US proposes major update to food labels in bid to combat obesity

US first lady Obama unveils proposed updates to nutrition facts labels during remarks in the East Room of the White House in Washington. -- PHOTO: REUTERS
US first lady Obama unveils proposed updates to nutrition facts labels during remarks in the East Room of the White House in Washington. -- PHOTO: REUTERS

WASHINGTON (REUTERS) - Packaged foods sold in the United States would display calorie counts more prominently and include the amount of added sugar under a proposal to significantly update nutritional labels for the first time in 20 years as health officials seek to reduce obesity and combat related diseases such as diabetes.

The Food and Drug Administration said on Thursday its proposal would also ensure that the amount of calories listed per serving reflects the portions that people typically eat.

That change may result in per-serving calorie counts doubling for some foods such as ice cream.

First lady Michelle Obama, who has used her White House position to launch the "Let's Move" campaign to fight childhood obesity, announced the proposal alongside the FDA.

The principle behind the update is "very simple," she said in a statement. "You as a parent and a consumer should be able to walk into your local grocery store, pick up an item off the shelf, and be able to tell whether it's good for your family."

While the FDA already requires companies to list the amount of sugar in a product, the proposal requires them to list the amount of added sugar. Natural sugar is contained in fruits.

Added sugar includes corn syrup and concentrated juice as well as white and brown sugar.

The FDA, which has been discussing proposed label changes with the industry for nearly a decade, estimated the cost to industry of updating the labels will be about US$2 billion (S$2.53 billion) while the benefit to consumers is estimated at between US$20 billion to US$30 billion.

The updates would take about three years to take effect.

After a 90-day public comment period, the FDA will draw up final rules. Once finalized, companies will have two years to comply with the regulations.

When labeling was first introduced, companies fought it"tooth and nail," said Dr. David Kessler, who was commissioner of the FDA when the original labels were created. "They will certainly put up a fuss here, but at the end of the day they will learn to live with it and thrive and make better products because of it." The reaction from food makers was subdued.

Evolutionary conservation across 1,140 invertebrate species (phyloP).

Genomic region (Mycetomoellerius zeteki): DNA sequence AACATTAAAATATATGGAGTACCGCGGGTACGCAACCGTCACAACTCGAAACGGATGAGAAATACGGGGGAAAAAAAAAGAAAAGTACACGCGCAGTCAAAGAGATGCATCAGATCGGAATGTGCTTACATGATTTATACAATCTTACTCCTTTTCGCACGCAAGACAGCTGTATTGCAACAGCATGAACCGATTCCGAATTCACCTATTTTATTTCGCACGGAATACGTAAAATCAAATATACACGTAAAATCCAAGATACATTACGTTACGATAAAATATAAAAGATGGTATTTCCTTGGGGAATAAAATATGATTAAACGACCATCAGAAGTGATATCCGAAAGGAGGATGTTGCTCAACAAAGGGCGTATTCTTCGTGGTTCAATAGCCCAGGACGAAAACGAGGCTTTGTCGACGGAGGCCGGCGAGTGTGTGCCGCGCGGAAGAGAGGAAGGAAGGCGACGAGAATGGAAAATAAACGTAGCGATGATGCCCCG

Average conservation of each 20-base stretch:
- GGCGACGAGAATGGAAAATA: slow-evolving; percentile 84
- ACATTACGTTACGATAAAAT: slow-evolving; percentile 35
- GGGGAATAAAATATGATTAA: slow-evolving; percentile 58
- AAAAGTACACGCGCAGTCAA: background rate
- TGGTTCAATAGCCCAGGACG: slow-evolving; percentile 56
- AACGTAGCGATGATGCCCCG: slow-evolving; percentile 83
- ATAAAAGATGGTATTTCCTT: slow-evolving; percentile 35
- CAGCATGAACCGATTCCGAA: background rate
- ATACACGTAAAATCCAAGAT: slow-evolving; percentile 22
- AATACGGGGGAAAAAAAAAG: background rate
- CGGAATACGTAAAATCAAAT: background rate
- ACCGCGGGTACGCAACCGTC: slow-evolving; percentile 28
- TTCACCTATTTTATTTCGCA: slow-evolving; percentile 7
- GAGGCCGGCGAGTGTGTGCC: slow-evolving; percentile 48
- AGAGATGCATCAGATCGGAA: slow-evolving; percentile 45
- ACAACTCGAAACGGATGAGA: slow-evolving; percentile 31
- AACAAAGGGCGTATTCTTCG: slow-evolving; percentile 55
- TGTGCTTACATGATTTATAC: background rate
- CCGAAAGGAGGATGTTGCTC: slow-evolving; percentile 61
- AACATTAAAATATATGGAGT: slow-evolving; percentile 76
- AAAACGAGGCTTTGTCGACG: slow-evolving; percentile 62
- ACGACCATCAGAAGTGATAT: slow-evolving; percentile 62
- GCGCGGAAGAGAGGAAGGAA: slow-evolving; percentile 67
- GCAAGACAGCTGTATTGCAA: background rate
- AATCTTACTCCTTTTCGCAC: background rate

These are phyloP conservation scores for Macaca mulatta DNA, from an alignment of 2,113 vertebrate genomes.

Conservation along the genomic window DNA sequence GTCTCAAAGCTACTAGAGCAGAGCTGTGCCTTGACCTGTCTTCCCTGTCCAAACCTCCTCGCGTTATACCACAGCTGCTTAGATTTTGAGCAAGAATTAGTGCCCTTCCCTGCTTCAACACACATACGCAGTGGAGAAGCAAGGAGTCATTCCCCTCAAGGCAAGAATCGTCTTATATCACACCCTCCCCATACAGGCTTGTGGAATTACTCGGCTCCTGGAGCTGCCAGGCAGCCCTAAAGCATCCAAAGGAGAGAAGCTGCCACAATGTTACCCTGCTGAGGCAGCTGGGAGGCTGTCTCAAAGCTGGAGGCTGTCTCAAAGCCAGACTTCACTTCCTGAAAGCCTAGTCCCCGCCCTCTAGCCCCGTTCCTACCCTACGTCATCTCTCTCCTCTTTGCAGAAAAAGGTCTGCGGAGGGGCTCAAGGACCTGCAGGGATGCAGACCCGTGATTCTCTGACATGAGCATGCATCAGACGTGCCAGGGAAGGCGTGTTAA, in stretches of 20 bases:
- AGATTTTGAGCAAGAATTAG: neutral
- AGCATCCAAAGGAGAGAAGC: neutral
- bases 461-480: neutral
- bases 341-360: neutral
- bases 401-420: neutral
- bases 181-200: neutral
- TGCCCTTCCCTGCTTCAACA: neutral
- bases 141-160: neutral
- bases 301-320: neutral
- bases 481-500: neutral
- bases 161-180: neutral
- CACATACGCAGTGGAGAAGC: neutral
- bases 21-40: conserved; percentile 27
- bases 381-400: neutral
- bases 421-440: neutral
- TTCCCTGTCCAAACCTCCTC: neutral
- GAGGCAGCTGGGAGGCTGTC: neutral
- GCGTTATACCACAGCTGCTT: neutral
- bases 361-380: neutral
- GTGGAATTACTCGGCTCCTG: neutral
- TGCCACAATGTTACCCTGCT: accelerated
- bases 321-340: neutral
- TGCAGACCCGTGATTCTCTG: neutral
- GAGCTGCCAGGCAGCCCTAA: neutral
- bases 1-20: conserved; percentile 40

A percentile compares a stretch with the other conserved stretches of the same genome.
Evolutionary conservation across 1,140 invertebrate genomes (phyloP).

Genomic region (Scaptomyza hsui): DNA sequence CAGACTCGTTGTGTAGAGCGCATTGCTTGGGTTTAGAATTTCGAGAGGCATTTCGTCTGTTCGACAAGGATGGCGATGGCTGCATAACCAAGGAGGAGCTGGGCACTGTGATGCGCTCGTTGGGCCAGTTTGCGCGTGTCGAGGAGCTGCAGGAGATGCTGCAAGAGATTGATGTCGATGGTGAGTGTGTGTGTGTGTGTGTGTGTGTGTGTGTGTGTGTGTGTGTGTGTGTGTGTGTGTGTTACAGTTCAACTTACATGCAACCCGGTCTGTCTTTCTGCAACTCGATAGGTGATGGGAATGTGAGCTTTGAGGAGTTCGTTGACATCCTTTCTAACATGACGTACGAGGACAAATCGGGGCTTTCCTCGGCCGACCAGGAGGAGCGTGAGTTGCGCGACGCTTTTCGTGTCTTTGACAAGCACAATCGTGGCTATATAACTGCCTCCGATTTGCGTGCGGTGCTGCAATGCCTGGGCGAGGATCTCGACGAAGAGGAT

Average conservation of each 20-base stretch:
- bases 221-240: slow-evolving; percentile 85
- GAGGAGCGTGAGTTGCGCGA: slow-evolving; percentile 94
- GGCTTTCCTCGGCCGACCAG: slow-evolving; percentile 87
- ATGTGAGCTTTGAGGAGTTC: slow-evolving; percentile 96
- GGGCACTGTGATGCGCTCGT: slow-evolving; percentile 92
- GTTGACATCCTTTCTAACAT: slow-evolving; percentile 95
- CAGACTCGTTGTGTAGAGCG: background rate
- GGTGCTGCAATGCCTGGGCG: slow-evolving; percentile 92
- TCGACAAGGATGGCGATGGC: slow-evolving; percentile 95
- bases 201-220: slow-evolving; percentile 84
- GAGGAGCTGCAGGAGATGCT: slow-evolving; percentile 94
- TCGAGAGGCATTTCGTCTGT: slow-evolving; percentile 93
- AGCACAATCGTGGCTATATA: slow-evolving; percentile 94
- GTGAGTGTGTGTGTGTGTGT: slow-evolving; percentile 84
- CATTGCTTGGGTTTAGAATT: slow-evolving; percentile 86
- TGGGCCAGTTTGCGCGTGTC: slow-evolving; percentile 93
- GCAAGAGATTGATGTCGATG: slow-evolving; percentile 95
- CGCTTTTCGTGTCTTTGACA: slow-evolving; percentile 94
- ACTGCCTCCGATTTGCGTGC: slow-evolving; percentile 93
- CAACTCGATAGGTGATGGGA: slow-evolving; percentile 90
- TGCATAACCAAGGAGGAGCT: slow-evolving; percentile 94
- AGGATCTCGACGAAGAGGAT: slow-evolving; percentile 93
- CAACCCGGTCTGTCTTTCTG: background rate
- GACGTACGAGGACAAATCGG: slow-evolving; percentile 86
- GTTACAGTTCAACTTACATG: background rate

The proposal comes days after a federal health survey showed a 43 per cent decline in obesity among children aged 2 to 5 years, though overall obesity rates remain unchanged.

Calories will be displayed in larger font, and consumers may get a wake-up call with proposed changes to serving sizes.

By law, serving sizes must reflect the amount consumers typically eat, yet serving sizes listed on many packaged goods often differ wildly from what people actually eat. A serving of ice cream, for example, is currently listed as half a cup. Yet few people stop there.

Under the FDA's proposal, a serving of ice cream would be a cup, doubling the calorie count and potentially giving consumers pause as they survey their options. The number of calories in a serving of Ben & Jerry's Chubby Hubby ice cream, for example, would be about 660 instead of the current 330.

By contrast, the serving size for yogurt would fall from the current level of 8 ounces to the more commonly consumed 6 ounces, the FDA said.

In the case of packages that can be consumed in multiple sittings, such as family-sized bags of potato chips, manufacturers would have to provide two labels, one to show nutritional information "per serving" and the other to provide"per package" information.

FDA Commissioner Margaret Hamburg said the proposed label change reflects what "has been learned about the connection between what we eat and the development of serious chronic diseases impacting millions of Americans."

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